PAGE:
We can distinguish two main parts of the RAG approach:

– retrieval phase
– generation phase

Retrieval phase: In the retrieval phase, after receiving an input query, models turn to a text corpus or a database to find information or documents that may contain the answers needed.

Generation phase: In the generation phase, the system generates answers based on the retrieved text. During this step, the model combines the information it found with the foundational understanding it gained from its training data.

Retrieval Augmented Generation (RAG)
Fig.: Process diagram for RAG

The diagram above shows how the RAG system works. It all begins with user questions, which are then processed to make searches efficient in the next step.
Next, the system looks for the most relevant information in a predefined collection of texts or a database, which might have the answers we’re looking for.

When the system searches for information, it goes beyond just matching keywords. It uses a smarter method called semantic search, which helps find related information better. Think of it like finding a book in a library using its topic rather than just its title. Tools like vector databases play a crucial role in making this happen. You can learn more about vector databases here.

The questions from users and the possible answers found during the search are combined to help the model come up with the final answer.

Advantages and challenges

One of the key benefits of RAG systems is their dynamic knowledge base. These systems give models access to a pool of knowledge that can be updated and expanded over time. RAG systems find practical applications in customer service, where they provide fast and accurate responses to user queries based on more recent information or knowledge in specific topics, as well as in content generation, such as creating custom reports.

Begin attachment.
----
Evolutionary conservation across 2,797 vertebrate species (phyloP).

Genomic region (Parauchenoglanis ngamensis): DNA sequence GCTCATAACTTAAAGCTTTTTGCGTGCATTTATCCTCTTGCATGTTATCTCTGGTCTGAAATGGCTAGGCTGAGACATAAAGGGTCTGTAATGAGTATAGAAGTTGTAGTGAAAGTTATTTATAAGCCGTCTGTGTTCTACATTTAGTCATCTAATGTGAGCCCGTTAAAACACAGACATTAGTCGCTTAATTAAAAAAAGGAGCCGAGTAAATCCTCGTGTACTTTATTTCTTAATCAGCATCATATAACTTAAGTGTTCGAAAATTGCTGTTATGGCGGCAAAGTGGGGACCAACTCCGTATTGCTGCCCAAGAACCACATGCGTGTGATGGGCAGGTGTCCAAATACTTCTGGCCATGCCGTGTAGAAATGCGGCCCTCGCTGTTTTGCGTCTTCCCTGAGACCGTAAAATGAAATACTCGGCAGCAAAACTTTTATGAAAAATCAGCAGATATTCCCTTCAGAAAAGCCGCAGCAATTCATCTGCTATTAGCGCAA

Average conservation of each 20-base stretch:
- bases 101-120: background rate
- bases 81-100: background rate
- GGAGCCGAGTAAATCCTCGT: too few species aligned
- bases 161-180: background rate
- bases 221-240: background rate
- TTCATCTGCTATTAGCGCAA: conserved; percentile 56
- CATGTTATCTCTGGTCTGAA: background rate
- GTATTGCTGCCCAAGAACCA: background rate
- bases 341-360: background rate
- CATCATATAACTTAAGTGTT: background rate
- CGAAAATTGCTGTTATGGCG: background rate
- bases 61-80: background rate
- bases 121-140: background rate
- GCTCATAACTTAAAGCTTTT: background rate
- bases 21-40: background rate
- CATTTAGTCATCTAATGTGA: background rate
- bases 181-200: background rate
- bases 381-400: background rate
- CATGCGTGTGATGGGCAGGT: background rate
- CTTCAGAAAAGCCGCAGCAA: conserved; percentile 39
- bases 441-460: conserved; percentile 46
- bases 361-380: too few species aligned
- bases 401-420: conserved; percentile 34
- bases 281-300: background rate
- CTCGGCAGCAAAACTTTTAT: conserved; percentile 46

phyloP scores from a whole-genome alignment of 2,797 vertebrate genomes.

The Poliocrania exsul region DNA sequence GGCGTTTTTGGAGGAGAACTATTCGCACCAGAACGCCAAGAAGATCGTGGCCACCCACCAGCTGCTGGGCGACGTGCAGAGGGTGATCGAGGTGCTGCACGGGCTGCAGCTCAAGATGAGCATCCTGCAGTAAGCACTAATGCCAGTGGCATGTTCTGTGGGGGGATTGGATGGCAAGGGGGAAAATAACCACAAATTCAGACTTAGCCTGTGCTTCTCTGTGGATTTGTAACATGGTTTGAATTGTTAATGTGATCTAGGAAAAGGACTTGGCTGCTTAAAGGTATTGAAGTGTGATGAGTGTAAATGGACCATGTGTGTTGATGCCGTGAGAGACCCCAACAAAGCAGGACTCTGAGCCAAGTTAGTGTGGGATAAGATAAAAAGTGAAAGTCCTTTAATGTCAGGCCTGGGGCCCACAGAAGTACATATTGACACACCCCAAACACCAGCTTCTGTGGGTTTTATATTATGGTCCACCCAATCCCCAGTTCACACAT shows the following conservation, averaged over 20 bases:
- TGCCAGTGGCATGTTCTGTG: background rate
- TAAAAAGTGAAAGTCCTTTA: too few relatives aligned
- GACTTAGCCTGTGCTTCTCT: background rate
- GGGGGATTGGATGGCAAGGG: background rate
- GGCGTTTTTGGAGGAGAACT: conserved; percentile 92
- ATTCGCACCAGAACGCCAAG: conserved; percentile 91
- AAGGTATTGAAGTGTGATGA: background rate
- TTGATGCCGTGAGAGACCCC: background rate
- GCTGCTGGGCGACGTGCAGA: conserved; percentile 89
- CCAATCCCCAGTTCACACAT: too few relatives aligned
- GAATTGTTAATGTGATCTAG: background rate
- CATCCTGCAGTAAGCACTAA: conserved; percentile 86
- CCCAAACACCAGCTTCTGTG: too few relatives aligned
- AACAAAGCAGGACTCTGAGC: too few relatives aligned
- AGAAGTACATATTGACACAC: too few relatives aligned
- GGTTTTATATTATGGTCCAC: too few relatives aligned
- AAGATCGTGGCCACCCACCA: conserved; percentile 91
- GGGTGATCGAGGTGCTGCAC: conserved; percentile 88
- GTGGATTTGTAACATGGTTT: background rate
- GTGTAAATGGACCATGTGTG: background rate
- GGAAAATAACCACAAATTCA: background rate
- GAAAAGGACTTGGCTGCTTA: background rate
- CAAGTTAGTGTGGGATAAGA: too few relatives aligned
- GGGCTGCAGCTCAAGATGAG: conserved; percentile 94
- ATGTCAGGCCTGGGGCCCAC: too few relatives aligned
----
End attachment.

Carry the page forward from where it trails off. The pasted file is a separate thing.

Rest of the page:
There are some challenges involved in creating RAG systems. One challenge is ensuring that the data retrieved during the search process is relevant. Additionally, the retrieval step often requires adding extra components, like a vector database, to the system. While these components can be valuable, they may increase response times and require ongoing maintenance. Building efficient RAG systems demands expertise and experience in this field.


Retrieval Augmented Generation (RAG) systems introduce a novel approach to managing text information and developing AI systems that are more tailored and dynamic. They assist in expanding the knowledge within models by incorporating fresh context obtained from custom documents. This approach combines the efficiency of large language models like GPT with the ability to dynamically access custom data. RAG holds significant promise, not only enhancing the accuracy and relevance of custom data, but also opening up opportunities to create more robust systems.

If you’re interested in integrating the RAG system into your business operations, please don’t hesitate to reach out to us. We’re here to assist you.